Are you still living with your abuser?
If you are living with your abuser and you are deciding to leave, there is some important information to consider so that you and your children and pets are safe. Here is a list of tips to help you and your family safely leave.
Have emergency contacts handy
This information is a starting point. It’s very important to know that you need specialist support when you decide to leave. Specialist support can be a local safe haven or facility that helps and supports women and children that have been abused or find themselves in an abusive situation. You can call the LifeLine Stop Gender-Based Violence Line – 0800 150 150 for counselling support and to find more resources.
Is there a friend, neighbour, work colleague or family member you trust? Let them know you might be at risk from your partner. Arrange a secret code with someone who lives close by (like ringing and hanging up, or a blank text), that lets them know you need help. You could also think about telling a professional you trust for example your doctor or your teacher.
Get Specialist help
Find a local shelter or charity in your area that can provide ongoing support, without your partner finding out. Many have ‘drop ins’, where you can access support without having made an appointment. If you are searching online, remember that your partner might be tracking your search history – try and use a computer they do not have access to (e.g. at work, or in a public library, or a trusted friend’s phone or computer). Find out more about safer browsing here, and keeping your devices safe from your partner by clicking the button below.
Contact the Police
Be ready to call 10111 if you or your children are in danger. You can also call LifeLine Stop Gender-Based Violence Line – 0800 150 150 in a non-emergency situation to report previous incidents or get advice from a counsellor.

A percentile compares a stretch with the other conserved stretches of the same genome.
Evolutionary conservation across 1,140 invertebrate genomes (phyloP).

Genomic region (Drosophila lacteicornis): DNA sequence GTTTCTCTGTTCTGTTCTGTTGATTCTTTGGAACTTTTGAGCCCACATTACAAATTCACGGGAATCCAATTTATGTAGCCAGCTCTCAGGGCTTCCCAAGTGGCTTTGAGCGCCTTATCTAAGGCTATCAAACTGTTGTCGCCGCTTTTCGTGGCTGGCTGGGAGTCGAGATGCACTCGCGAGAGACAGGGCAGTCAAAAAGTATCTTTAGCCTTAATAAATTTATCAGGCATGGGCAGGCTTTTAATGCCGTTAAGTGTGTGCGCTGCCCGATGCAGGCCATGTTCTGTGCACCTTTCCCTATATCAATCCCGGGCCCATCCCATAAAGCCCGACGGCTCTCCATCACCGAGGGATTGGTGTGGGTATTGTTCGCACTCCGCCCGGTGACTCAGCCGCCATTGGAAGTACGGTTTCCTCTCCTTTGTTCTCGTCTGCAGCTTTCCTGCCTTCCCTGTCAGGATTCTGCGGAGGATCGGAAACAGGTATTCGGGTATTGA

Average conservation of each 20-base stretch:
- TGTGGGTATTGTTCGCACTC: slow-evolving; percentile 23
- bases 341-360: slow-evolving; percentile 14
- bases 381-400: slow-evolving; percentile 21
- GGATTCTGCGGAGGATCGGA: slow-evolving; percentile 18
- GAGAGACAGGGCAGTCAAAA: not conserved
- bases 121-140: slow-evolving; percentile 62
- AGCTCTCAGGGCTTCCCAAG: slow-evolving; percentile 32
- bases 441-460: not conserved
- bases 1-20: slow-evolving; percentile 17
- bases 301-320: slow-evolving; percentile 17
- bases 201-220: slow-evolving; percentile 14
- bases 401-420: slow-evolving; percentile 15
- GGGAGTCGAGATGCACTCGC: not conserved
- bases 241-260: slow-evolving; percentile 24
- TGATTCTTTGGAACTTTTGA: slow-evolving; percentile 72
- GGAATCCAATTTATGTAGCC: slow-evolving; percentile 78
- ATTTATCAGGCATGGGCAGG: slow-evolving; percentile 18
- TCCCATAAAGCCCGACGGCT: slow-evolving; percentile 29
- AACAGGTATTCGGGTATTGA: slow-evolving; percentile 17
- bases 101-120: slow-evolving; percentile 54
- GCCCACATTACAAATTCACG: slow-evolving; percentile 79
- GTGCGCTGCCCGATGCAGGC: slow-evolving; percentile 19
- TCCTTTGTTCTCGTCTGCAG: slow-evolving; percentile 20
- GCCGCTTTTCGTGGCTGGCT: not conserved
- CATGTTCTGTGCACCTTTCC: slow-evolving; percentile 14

Keep a record
Keeping record of your abuse can help you in the long run. Think about a way of collecting evidence of your abuser’s behaviour safely. Make notes of abusive incidents, including times, dates, names and details of how it made you feel. Tell your doctor or nurse at the clinic, so that they have a record of the abuse. Save any abusive text messages. These can be used as evidence at a later date. However, make sure they aren’t stored anywhere (physically, or digitally) where your partner might find them. Consider keeping a diary and have a colleague at work or friend keep it safe for you. The Vault is a digital safe place to store important information for vulnerable victims. You can find out more on the SA Women Fight back website by clicking the button below.
If it is possible to do so without alerting your partner, start putting some money aside for if you need to leave in a hurry. You could also think about ways you might gain financial independence away from your partner, in the future.
Make copies of passports, birth certificates, court orders, marriage certificates, and keep them in a safe place. You could ask someone you trust to keep copies safe for you.